Deputy Secretary of the Ministry of Infrastructure Development (MID), Mr Jimmy Nuake making a presentation on the proposed Infrastructure Management Bill (IMB) during the private sector consultation on Tuesday 13 October.

The proposed Infrastructure Management Bill (IMB) will provide a more relevant legal basis for the Ministry of Infrastructure Development (MID) to better manage, plan, operate and maintain land transport infrastructure in Solomon Islands.

MID’s Deputy Secretary, Jimmy Nuake highlighted this at a private sector consultation on the IMB on Tuesday 13 October organized and hosted by the Building Construction Working Group (BCWG) established by the Solomon Islands Chamber of Commerce and Industry (SICCI).

He said improved transport infrastructure will provide solid foundations for the spread of economic development throughout the country.

The proposed IMB will replace the old Roads Act enacted in 1955 which is now obsolete and not practical to the current needs in the transport sector in general.

Mr. Nuake said the main reasons for updating the old Roads Act is to ensure that the safety of road users and buildings by allowing MID to be more responsive to infrastructure failures.

“The proposed IMB will also ensure that road assets remain safe and effective and minimise the cost of maintaining road assets and time delays when maintaining roads assets,” he said.

“A step change improvement will require an infrastructure management system that is robust, timely, efficient and practical, responding to today’s needs but importantly being able to change with time.

“MID now urgently need this long overdue update to this important transport infrastructure law,” Mr. Nuake added.

BCWG Chairman and SICCI Board Member, Daniel Tucker said the outcome of the consultation was a success taking into consideration the feedbacks shared by private sector representatives with particular focus on concerns raised by State Owned-Enterprises (SOEs) and utility providers in the country.

“The general emphasis was there are still areas for improvements in this Bill, as such, we acknowledge MID for reaching out to the private sector and for taking onboard points that were discussed during this consultation,” Mr. Tucker said.

The BCWG was established by SICCI earlier this year to provide a platform for informed, expert discussions to formulate SICCI positions on measures that can be considered by Government and development partners relevant to the building and construction industry in Solomon Islands.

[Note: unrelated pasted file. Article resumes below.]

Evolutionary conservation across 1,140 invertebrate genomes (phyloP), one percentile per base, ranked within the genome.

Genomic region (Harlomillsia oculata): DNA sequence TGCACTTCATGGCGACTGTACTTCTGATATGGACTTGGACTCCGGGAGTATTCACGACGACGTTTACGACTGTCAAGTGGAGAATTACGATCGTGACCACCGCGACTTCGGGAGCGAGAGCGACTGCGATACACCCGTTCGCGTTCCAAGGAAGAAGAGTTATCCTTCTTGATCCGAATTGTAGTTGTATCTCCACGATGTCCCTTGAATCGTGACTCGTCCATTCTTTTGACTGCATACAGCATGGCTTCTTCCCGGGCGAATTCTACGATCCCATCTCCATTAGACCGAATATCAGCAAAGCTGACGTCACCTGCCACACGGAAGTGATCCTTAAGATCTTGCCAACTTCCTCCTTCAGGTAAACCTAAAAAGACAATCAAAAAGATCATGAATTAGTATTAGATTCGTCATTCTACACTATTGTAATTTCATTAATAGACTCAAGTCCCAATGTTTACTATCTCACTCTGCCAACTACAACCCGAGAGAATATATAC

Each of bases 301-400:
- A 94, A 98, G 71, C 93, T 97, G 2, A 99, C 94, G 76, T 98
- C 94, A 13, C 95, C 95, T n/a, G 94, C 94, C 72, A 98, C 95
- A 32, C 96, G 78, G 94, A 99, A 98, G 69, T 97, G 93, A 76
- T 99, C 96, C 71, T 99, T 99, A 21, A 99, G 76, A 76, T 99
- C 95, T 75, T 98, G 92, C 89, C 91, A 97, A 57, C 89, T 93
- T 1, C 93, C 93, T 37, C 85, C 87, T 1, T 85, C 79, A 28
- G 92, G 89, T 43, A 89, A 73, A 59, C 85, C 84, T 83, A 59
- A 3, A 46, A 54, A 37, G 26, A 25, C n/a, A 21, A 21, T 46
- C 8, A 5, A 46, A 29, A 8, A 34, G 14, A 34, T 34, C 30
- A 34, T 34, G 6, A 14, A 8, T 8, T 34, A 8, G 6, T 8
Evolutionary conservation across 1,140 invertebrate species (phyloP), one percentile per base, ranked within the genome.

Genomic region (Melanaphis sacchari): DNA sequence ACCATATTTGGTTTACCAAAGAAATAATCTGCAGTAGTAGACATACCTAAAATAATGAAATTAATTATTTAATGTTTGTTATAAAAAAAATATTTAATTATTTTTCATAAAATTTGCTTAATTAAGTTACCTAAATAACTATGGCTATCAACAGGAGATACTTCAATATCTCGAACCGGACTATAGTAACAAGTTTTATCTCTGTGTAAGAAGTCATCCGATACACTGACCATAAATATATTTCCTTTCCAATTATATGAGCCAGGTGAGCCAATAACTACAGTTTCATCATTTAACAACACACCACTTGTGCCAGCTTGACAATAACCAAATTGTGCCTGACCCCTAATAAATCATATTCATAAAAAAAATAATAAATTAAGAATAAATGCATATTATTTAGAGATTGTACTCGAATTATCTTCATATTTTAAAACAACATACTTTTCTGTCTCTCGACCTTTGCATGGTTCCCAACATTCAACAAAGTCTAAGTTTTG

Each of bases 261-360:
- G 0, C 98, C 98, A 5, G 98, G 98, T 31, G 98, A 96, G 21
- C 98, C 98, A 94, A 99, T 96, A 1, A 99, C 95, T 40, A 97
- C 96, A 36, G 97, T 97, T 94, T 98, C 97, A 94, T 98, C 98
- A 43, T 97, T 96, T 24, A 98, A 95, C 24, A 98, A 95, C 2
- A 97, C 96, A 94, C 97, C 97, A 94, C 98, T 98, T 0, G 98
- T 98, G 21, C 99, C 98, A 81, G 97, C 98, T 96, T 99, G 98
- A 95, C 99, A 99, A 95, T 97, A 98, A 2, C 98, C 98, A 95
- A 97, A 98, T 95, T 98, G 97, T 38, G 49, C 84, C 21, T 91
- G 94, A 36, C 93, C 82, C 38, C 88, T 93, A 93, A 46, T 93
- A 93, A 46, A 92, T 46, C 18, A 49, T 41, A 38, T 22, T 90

The key focus for the BCWG are the Infrastructure Management Bill (IMB) and the National Building Code for Solomon Islands, which will be legislated under the IMB.

It is understood that the legal drafting team of the Attorney General Chambers is currently working on a re-draft of the IMB. After national consultations, the Bill is expected to be tabled in Parliament in the second quarter of 2021.

Other key aspects of the IMB is that it:

  • Seeks to provide for the planning, development, maintenance, operation and management of infrastructure in accordance with best engineering and technical practice, and appropriate standards, specifications and procedures applied under this Act;
  • Ensures the appropriate regulatory controls are applied in relation to the protection, operation and use of public assets, and also to infrastructure constructed and maintained for the purposes of development areas;
  • Empowers a National Building Code and improves safety by requiring the proper construction of buildings and structures. Note that we currently don’t have any real legal basis for the interim code we use;
  • And clarifies the procedures for developing public assets, for the assessment of compensation payable in relation to the development and maintenance of public assets.

About the author

Philip Lilomo is the Chamber's Media & Communications Officer. Philip writes most of the Chamber's media releases. He also manages the website contents, designs the Chamber's monthly newsletter, brochures and maintains the organisation's visual branding. 

Philip can be contacted on email: media@solomonchamber.com.sb 

comments powered by Disqus